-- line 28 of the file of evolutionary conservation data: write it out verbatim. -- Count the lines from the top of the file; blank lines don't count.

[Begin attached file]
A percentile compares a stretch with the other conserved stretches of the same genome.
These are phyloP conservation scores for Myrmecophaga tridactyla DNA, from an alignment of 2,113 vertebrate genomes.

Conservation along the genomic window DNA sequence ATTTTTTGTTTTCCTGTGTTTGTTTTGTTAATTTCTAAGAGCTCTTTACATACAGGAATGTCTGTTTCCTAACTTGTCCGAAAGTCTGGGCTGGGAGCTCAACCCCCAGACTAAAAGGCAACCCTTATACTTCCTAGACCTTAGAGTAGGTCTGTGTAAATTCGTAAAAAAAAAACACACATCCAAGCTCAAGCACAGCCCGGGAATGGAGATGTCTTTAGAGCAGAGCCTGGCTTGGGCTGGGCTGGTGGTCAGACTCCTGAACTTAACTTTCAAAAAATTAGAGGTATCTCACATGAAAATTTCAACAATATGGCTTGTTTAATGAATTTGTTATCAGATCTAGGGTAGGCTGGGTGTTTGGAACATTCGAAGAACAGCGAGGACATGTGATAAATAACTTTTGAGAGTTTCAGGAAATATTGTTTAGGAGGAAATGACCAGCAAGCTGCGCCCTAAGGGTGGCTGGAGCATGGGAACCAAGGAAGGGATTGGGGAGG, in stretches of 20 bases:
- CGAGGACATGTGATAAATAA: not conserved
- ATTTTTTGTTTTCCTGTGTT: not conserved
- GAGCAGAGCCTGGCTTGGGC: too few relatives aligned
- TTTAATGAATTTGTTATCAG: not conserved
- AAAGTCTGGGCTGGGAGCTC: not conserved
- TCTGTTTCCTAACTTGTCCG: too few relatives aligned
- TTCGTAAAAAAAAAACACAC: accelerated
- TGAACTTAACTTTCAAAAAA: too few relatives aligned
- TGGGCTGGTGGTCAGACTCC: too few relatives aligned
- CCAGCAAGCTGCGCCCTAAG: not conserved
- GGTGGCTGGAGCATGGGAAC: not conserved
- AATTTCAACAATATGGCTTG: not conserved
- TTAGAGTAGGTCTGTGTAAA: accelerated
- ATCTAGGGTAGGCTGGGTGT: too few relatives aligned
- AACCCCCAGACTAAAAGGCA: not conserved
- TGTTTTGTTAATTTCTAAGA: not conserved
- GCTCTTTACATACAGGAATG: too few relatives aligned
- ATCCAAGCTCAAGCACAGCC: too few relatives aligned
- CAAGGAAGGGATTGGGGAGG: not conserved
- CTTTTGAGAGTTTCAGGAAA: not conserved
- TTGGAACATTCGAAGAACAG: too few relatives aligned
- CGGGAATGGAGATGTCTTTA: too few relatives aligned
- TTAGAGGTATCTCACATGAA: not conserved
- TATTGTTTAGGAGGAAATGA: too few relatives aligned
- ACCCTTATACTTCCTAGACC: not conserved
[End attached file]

- ACCCTTATACTTCCTAGACC: not conserved